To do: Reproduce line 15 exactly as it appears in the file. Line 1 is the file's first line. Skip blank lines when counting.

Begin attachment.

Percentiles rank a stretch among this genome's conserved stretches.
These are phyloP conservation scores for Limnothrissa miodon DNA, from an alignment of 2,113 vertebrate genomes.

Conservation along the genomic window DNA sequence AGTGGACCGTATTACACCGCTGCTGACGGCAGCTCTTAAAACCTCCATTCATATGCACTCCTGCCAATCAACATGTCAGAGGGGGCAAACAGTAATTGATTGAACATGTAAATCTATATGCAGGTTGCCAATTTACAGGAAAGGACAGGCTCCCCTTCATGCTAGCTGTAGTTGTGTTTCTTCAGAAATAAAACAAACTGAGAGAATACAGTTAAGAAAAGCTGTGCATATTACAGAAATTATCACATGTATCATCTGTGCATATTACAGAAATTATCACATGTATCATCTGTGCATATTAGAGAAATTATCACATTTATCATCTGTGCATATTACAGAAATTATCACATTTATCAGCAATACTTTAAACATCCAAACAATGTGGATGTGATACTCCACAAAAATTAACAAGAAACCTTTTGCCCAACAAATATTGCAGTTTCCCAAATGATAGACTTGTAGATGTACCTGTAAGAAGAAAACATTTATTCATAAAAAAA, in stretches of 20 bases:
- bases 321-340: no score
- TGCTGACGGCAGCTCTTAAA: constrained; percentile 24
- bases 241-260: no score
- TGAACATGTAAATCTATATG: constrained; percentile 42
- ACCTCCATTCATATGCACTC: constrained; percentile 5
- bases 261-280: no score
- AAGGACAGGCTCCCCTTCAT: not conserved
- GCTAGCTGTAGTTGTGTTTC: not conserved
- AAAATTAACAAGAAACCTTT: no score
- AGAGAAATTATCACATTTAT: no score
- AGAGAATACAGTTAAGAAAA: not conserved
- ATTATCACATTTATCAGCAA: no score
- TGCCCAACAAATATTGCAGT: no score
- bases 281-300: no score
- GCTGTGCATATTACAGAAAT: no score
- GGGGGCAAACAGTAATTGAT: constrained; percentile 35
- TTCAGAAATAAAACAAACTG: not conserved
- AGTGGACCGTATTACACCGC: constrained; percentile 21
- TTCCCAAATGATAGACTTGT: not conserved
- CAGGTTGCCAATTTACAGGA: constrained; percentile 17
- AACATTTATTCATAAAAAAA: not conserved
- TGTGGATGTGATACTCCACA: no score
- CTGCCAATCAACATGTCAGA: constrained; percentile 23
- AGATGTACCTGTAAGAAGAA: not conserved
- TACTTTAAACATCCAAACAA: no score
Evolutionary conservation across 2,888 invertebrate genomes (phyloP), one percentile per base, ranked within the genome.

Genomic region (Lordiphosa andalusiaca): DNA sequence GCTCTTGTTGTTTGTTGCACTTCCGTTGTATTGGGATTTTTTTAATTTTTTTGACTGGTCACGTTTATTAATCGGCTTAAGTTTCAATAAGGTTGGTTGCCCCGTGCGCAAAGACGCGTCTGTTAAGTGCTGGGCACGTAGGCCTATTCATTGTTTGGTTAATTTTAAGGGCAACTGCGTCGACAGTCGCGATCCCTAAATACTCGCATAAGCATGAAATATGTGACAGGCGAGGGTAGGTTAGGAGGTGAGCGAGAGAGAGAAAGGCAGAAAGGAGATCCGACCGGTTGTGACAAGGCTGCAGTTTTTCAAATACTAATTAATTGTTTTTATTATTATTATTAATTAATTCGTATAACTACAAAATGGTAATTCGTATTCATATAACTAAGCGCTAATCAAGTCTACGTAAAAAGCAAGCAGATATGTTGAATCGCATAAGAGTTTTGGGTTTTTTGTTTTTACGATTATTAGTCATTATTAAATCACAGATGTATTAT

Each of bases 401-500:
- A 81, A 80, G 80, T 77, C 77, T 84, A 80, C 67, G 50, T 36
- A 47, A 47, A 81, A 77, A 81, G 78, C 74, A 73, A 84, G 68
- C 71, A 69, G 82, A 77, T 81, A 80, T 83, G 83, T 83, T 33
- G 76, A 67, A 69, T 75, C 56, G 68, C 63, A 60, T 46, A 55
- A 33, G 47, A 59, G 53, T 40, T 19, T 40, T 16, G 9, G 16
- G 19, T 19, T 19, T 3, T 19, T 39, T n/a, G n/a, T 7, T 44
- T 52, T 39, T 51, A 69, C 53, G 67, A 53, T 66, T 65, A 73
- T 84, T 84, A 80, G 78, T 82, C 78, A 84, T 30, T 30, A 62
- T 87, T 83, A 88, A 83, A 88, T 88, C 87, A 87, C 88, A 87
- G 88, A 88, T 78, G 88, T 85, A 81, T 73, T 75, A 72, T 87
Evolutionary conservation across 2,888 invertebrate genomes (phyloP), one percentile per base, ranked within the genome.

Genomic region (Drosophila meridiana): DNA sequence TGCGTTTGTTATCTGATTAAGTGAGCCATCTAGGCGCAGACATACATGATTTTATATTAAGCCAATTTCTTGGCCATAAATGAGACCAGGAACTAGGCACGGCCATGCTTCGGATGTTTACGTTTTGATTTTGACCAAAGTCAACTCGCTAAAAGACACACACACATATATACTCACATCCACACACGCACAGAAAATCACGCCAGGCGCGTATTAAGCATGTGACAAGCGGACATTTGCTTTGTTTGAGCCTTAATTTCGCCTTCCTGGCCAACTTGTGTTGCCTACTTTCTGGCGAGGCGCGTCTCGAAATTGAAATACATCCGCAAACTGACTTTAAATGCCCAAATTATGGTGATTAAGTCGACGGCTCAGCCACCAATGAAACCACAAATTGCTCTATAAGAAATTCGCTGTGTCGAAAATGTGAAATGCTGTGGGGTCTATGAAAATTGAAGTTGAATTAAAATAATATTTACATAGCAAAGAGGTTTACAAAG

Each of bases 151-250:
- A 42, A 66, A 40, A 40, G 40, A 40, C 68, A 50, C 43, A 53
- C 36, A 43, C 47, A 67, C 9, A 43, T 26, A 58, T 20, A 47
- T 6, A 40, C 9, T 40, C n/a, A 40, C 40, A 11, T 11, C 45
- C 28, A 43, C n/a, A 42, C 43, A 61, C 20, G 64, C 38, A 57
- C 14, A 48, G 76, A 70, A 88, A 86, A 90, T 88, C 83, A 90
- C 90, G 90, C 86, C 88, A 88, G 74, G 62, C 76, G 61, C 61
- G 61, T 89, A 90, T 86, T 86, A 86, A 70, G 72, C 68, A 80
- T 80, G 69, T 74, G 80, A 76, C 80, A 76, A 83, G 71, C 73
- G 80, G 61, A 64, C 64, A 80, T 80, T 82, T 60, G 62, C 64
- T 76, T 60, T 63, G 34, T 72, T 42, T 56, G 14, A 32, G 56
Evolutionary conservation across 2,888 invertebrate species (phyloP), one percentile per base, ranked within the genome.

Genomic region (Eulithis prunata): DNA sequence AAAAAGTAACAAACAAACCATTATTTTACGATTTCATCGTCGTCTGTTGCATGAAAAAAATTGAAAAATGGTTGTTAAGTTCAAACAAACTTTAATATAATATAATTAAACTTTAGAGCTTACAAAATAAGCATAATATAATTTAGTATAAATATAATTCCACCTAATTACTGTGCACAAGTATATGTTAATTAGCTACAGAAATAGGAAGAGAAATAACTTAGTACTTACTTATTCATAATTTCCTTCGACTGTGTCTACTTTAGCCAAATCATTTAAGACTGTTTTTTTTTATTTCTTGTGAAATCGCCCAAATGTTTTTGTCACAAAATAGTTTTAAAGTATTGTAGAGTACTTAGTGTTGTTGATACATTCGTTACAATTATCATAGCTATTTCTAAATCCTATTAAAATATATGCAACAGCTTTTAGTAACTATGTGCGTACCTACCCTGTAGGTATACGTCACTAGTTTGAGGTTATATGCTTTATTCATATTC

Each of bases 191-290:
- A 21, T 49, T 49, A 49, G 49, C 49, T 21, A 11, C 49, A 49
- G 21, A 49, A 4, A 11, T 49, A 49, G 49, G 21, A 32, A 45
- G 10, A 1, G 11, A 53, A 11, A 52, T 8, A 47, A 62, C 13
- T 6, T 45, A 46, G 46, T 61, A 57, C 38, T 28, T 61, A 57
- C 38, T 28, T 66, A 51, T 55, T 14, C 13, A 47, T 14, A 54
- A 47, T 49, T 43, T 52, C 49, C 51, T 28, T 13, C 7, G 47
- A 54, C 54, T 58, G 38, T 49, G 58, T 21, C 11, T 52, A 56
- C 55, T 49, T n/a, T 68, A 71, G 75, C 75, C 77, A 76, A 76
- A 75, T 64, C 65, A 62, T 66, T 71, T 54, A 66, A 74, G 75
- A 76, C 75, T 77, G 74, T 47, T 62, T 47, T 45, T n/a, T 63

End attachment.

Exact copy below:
- ATTATCACATTTATCAGCAA: no score